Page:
• Thought I don't think the article goes into the breakdown within the snail mail set, I would think that handwriting would add a big variable to the perceived sanity of the sender. While the snail mail set seemed less insane to the researchers, I'd be interested to know what percentage was handwritten.

    Of course, the criteria used to determine relative sanity (or other factors) in these letters is largely subjective anyway. What qualifies as profanity, for example? So while the study is not invalid because of
  • by rk (6314) on Saturday November 03, 2007 @05:17PM (#21226339) Journal

    And it's obvious: the glue on envelopes causes mental illness.

    Excuse me, I have to put on an eyepatch and commandeer a freighter now. I'm trying to slow down global warming.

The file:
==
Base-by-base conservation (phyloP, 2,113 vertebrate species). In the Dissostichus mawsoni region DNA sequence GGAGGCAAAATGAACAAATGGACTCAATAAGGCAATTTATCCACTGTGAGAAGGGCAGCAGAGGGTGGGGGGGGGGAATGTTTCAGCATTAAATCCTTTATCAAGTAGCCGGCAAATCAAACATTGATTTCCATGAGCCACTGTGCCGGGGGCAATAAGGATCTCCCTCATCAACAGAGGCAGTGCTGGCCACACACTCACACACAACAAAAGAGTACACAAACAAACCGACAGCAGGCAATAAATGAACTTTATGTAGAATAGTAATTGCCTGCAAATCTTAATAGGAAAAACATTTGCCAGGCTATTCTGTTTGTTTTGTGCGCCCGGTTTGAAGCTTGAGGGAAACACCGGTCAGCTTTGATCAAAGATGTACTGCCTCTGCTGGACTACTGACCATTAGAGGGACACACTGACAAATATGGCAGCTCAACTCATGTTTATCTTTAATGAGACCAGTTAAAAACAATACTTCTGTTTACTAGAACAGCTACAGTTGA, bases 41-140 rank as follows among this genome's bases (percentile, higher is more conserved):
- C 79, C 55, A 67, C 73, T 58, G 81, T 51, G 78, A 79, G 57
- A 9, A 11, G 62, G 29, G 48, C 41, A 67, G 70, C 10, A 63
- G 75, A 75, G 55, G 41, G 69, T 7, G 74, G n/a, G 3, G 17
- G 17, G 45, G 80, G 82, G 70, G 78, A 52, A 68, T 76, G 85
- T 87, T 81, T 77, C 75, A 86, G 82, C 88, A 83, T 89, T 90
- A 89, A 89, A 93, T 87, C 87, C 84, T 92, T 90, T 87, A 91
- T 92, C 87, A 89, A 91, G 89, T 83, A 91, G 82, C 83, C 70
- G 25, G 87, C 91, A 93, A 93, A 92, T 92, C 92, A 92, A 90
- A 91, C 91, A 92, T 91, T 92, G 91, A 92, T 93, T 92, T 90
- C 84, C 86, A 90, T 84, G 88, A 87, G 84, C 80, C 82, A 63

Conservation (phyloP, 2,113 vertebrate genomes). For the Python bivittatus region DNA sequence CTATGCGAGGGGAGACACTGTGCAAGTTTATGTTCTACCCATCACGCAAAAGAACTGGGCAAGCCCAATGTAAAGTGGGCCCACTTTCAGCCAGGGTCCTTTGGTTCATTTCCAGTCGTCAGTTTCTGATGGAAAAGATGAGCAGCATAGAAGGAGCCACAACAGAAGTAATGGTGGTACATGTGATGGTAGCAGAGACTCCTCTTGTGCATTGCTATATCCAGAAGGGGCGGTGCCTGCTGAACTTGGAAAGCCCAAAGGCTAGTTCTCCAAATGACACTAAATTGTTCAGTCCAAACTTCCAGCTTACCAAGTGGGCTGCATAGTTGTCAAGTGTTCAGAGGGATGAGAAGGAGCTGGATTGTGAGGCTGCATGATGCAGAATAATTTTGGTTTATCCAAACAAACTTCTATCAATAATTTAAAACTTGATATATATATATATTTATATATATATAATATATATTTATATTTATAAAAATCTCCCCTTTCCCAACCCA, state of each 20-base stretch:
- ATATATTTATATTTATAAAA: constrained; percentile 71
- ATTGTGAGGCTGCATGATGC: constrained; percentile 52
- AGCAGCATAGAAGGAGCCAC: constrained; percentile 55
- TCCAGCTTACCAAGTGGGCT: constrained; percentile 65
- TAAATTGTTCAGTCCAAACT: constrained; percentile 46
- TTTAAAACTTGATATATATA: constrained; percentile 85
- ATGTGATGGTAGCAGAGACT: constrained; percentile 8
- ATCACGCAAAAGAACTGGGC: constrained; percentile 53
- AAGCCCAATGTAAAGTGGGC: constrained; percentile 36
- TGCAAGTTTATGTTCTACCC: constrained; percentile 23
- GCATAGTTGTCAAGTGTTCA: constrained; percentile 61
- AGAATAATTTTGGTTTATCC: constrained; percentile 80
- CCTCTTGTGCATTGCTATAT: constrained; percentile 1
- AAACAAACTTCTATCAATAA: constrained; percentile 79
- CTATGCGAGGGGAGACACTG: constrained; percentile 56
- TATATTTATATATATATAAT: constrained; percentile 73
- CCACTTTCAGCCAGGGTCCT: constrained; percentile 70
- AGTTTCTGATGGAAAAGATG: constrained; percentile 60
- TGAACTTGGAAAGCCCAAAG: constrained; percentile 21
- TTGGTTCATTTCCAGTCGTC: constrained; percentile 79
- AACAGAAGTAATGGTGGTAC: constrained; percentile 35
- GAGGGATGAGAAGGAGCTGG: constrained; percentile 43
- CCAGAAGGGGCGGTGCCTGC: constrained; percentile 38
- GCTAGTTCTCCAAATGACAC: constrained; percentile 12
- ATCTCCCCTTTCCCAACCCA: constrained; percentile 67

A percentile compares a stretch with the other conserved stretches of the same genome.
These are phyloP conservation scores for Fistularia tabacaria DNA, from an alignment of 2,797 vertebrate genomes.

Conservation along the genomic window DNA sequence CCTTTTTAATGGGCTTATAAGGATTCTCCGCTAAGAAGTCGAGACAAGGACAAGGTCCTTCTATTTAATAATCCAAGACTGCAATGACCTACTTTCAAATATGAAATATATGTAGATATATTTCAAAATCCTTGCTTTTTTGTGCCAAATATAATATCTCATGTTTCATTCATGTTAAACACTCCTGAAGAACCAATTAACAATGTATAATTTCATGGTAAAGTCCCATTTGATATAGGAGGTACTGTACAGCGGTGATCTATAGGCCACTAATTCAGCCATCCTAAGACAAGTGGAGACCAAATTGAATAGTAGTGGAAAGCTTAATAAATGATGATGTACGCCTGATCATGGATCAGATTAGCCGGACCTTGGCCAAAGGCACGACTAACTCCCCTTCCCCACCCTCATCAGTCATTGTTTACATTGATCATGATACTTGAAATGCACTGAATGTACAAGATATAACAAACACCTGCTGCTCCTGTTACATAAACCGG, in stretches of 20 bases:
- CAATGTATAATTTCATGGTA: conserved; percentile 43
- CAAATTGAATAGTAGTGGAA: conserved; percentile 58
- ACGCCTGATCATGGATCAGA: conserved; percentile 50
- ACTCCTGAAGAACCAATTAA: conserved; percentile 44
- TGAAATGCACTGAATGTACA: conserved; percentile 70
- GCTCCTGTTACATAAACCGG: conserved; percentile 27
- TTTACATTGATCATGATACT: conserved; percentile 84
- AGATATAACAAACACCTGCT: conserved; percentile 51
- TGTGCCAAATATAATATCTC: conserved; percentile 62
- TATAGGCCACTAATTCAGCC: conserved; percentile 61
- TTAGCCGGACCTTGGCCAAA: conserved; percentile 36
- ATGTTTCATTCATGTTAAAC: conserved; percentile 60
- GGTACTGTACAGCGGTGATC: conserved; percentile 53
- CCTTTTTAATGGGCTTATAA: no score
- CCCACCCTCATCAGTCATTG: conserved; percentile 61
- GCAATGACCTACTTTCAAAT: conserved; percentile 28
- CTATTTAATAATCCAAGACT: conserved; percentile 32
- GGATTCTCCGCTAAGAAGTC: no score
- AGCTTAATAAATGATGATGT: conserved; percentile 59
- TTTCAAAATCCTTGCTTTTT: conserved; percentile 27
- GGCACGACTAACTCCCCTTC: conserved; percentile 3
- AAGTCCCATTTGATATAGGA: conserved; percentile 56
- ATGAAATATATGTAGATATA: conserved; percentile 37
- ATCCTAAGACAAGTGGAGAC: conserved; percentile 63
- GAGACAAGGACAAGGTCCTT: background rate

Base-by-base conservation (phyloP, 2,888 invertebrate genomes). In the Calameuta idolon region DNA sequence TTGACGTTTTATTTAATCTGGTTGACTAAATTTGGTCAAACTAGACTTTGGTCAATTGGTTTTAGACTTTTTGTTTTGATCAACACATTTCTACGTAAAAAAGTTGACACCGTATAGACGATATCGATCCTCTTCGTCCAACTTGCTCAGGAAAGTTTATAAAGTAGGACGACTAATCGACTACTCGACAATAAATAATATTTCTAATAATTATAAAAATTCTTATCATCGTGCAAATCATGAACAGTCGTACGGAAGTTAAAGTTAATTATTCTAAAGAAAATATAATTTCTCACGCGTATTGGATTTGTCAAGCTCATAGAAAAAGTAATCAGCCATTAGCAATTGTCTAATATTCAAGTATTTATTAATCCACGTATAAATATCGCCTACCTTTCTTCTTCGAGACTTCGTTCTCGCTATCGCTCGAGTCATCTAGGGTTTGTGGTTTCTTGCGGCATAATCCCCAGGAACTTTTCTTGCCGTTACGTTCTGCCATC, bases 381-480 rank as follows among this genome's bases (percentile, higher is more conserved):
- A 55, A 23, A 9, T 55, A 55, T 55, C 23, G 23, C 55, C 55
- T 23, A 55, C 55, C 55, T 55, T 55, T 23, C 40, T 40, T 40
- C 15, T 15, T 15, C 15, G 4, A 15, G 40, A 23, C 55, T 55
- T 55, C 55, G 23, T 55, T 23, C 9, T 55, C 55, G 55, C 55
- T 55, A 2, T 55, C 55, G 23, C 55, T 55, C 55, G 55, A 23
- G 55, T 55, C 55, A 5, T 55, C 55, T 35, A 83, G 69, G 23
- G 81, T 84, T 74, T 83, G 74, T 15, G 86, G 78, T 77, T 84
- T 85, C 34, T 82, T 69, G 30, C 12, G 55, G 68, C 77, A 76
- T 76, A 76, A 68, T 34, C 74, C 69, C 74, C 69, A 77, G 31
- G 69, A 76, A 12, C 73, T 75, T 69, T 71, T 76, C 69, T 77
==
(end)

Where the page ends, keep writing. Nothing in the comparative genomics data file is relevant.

Avast!

  • They might want to keep an eye on e-mails flowing in to the athletic department for awhile. If you think e-mail threats aren't as crazy, wait'll you see the hordes of e-mails from angry internet fans after the recent loss in football.
  • by billcopc (196330)
    Enlarge your manhood. She will love you more. You will die in 7 days if you don't.

    Soft tabs cheap, buy in bulk. We will make your penis explode.

    Hi, my name is Courtney. I live in Ukraine. Marry me or the bitch dies.

    Seriously, email threats creep me out.